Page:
Addressing the debate over sending mental health professionals out on police calls
A premature rush to routinely dispatch psychologists and social workers to the scene of potentially lethal police-citizen encounters may be a matter of misapplied good intentions
Question: In response to several recent cases of mentally ill citizens being shot by police, some authorities are recommending sending mental health professionals out on police calls as alternative or co-responders to deal with these situations. Is this a good idea?
Answer: It depends, but mostly no.
I’ve trained police officers in verbal de-escalation strategies for mental health crises, and I’ve trained mental health professionals (MHPs) and civilians on how to deal with violent encounters. While some law enforcement agencies are already implementing such MHP-responder programs, a premature rush to routinely dispatch psychologists and social workers to the scene of potentially lethal police-citizen encounters may be a matter of misapplied good intentions.
Here are three things to consider:
First, the danger. Most MHPs are not trained in law enforcement crisis intervention; we do most of our work in the comparatively safe, controlled environments of offices, clinics and hospitals. Even in those settings, safely responding to angry, suicidal, manic, or psychotic individuals requires well-trained, coordinated teamwork based on established policies and procedures. The standard mental health interventions typically employed in clinical settings may have little effect or even aggravate the situation in a tense life-and-death, street-level scenario.
Second, the liability. Unlike the case with medical and psychiatric facilities, there currently exists no universally recognized training curriculum for MHP response to law enforcement crises, and no consistent standards of practice. What happens if a MHP is injured or killed during an incident, or if the police and MHP disagree on what strategy to use and the result is a further tragedy? What if the mentally disturbed citizen is threatening police officers or other citizens, and the police feel the necessity to respond with justified deadly force, but the MHP says no? Who is ultimately responsible if things go south? Administratively, will MHPs’ liability insurance cover lawsuits related to purportedly mishandled police calls involving clinicians, police, or civilians?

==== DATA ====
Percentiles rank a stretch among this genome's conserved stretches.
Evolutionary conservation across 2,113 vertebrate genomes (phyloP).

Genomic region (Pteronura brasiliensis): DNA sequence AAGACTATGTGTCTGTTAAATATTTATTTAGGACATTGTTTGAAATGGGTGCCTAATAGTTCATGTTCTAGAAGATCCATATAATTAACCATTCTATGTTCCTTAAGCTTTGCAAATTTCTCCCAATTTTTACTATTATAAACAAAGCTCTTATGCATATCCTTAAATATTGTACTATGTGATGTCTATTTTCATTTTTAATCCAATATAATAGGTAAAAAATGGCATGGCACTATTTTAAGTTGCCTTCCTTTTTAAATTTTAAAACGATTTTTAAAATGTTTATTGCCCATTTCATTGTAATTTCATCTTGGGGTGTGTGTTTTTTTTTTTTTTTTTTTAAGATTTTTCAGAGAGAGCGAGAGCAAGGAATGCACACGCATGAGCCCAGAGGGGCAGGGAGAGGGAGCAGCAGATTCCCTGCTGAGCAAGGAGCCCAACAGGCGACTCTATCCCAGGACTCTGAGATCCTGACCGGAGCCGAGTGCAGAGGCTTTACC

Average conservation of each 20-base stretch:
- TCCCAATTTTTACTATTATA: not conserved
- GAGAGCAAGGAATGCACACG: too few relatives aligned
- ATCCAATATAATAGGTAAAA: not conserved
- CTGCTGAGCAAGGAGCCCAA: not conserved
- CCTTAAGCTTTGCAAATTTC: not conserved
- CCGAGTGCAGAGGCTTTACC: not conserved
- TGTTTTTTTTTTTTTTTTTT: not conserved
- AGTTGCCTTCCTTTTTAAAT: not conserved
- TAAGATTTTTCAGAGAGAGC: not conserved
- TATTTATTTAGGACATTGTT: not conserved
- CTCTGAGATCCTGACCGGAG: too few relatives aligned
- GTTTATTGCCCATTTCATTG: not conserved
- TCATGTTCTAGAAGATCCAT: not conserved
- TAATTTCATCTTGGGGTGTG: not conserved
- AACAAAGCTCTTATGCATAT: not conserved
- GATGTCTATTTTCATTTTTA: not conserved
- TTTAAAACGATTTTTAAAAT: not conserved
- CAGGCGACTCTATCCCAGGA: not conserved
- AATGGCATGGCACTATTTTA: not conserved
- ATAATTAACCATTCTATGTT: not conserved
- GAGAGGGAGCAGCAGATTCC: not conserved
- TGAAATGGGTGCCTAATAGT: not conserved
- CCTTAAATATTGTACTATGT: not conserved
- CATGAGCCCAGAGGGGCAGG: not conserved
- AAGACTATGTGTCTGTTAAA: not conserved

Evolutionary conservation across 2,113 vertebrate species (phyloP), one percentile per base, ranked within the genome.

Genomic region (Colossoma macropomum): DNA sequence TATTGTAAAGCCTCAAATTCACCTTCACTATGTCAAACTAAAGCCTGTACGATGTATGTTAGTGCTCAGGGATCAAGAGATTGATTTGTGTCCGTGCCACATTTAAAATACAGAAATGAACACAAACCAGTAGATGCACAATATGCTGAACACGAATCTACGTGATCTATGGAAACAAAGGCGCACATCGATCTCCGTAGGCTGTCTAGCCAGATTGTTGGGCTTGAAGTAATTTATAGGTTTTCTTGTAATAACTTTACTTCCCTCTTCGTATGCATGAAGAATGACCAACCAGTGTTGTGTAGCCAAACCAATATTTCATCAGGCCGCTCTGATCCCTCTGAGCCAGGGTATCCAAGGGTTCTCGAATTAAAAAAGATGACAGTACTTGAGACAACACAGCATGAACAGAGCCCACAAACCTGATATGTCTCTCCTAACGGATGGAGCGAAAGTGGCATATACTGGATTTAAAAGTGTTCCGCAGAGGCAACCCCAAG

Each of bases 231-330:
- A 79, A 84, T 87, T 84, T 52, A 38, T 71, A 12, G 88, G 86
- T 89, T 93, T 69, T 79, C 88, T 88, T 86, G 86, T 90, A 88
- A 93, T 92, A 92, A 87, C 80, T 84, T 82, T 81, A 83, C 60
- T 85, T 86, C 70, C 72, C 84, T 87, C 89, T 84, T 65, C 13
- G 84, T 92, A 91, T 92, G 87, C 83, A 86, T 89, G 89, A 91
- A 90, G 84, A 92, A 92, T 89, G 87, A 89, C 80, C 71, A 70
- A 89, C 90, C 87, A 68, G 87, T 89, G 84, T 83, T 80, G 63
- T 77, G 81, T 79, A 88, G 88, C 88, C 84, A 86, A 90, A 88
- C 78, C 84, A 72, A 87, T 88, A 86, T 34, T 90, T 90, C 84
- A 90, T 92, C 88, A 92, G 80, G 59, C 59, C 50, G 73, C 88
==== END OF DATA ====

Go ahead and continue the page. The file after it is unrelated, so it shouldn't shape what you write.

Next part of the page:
Third, it’s just not necessary. Just as most patrol officers are trained in basic first aid that they can utilize until the paramedics show up, most officers can be trained in the fundamentals of verbal de-escalation that they can deploy until a mentally disordered citizen can be safely contained and referred for more extensive treatment. Many officers already do this. And, in fact, there’s one group of non-clinician law enforcement professionals who have an impressive track record of using psychologically informed skills of communication to neutralize potentially deadly encounters: hostage negotiators. But these special unit officers typically go through a rigorous, standardized 40-hour training and certification course. That high level of training and expertise may not be necessary for most patrol officers.
The essence of “first aid” is to stabilize the situation until further help is available, and in many jurisdictions, patrol officers learn to do CPR, administer Narcan and use a defibrillator without actually having to become EMTs or ER docs. So, why can’t they be trained in the basics of active listening and crisis communication without having to be formal crisis negotiators? As for MHPs themselves, many are already involved in many crisis and hostage negotiation teams, as co-trainers, team debriefers and even as on-scene consultants, but they almost never act as negotiators themselves.
Several alternative solutions are already being tried. In a few departments, police and paramedics are formally cross-trained and certified, and either rotate law enforcement and medical response shifts or are expected to fill both roles as needed (medic with a gun, cop with a syringe). In addition, an increasing number of officers, usually in the middle-management (lieutenant and captain) range are going back to school to receive their clinical social work or masters in counseling degrees, and eventually become licensed clinicians themselves.
Note that I’m not arguing for excluding MHPs from any particular area of law enforcement practice. Quite the opposite: MHPs have worked very hard to gain the trust and respect of police professionals who traditionally have been extremely skeptical of anything “mental,” and there is great potential for much broader constructive collaboration between these two fields.
For example, some of the impetus for inserting MHPs into police calls comes from public concern over reported police mishandling of mentally ill or medically impaired citizens, leading to tragic outcomes. While these incidents are rare, they certainly need to be addressed, and this is one area that’s ripe for LEOs and MHPs working together to establish and maintain training standards and policy SOPs for mental health issues in law enforcement. But to maintain optimum credibility and utility, let’s figure out how to follow the science and pursue this collaborative enterprise safely and effectively.
Note: Information provided herein is for educational purposes, and is not intended to provide individual clinical or forensic advice or opinions. For such cases, always consult with a qualified legal, medical, or mental health professional.